Glutinous rice is important for the desired creamy texture. If you use regular white rice, you will need to add a little extra tapioca starch to the recipe for it to thicken.
Yes, in fact, I really like this cold anyway.
Store any leftovers in an airtight container in the refrigerator for up to three days, and stir in a little bit of water or coconut milk if it stiffens up too much when chilled.
🔥Other dessert bangers you need to make:
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Che Khoai Mon (Taro rice pudding)
- Grated coconut
- Palm sugar or coconut sugar
- Place the chopped pandan and water into a blender and blend for 60-90 seconds until fully pureed. If you have a small blender pitcher, do this in two batches.
- Strain the pandan liquid through a wire mesh strainer into a bowl, discarding the pulp. Press the pulp in the strainer to get as much of the liquid out as possible without pushing any of the pulp through the strainer.
- Steam the taro cubes for 10-12 minutes or until fork tender.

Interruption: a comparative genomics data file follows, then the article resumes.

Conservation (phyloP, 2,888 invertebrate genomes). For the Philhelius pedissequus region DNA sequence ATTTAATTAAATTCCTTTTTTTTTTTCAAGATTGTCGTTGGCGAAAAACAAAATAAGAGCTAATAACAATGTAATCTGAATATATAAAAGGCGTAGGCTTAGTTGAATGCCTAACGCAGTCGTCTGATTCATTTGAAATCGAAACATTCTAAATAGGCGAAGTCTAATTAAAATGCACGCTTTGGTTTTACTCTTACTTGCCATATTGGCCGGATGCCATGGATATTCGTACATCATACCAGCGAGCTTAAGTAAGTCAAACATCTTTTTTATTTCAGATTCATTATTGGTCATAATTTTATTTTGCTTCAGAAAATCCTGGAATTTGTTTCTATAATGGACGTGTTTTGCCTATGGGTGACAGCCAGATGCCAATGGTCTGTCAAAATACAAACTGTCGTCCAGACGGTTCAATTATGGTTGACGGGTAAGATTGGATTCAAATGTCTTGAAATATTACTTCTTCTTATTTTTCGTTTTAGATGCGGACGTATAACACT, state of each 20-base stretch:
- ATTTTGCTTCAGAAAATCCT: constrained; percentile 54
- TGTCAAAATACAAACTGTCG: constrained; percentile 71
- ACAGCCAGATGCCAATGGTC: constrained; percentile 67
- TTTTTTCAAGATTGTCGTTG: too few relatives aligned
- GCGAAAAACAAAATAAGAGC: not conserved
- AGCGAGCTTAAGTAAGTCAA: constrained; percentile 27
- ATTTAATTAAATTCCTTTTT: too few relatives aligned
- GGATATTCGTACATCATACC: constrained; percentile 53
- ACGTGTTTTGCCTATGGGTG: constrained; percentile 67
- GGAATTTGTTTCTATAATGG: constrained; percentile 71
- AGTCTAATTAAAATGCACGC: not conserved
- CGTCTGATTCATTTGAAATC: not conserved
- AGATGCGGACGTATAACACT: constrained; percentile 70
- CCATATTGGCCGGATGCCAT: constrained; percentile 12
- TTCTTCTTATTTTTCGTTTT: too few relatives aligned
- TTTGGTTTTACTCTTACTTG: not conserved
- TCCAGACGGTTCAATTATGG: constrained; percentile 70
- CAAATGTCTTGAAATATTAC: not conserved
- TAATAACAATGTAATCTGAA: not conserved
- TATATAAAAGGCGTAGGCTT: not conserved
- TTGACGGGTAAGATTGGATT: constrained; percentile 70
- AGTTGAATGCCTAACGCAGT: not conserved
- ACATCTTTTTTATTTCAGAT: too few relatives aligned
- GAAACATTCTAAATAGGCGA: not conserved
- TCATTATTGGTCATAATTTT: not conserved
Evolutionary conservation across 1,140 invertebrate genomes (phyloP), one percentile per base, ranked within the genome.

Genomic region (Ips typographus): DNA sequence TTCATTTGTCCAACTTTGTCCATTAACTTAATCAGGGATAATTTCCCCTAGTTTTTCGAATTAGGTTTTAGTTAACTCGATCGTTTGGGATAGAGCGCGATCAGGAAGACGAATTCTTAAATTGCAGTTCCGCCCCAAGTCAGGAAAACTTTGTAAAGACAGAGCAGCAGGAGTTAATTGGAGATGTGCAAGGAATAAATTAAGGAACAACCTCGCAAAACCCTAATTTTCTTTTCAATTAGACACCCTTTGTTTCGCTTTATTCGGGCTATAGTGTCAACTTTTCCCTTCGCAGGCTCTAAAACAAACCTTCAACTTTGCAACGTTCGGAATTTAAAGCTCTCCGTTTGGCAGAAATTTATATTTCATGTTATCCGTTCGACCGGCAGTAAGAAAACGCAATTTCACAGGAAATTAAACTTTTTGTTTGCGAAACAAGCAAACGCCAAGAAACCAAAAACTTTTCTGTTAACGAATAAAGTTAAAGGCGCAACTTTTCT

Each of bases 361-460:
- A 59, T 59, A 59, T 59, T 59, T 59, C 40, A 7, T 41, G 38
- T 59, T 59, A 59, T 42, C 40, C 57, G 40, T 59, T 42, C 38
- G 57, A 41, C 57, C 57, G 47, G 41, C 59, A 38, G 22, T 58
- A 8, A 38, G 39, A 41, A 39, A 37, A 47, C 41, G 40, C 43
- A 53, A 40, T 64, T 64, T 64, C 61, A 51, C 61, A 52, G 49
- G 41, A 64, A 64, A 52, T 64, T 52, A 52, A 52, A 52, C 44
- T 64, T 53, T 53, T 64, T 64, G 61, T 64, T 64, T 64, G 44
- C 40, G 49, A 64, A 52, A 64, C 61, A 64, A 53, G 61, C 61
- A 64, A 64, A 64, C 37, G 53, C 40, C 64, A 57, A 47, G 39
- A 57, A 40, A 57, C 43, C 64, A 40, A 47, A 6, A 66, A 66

- Meanwhile, mix together the rice, blended pandan water, salt, sugar, vanilla, and tapioca starch in a pot.
- Bring the mixture to a boil over medium-high heat, then lower the heat and let it simmer for 15 minutes with the lid on.
- Gently fold the steamed taro pieces into the cooked rice. Be careful not to crush the taro while mixing.
- In a saucepan, whisk together the coconut sauce ingredients.
- Bring the mixture to a boil over medium heat, whisking occasionally, and cook for 4-5 minutes until smooth and thickened.
- Portion the taro pudding into bowls, and top each serving with the coconut sauce. Optionally garnish with freshly grated coconut and palm sugar.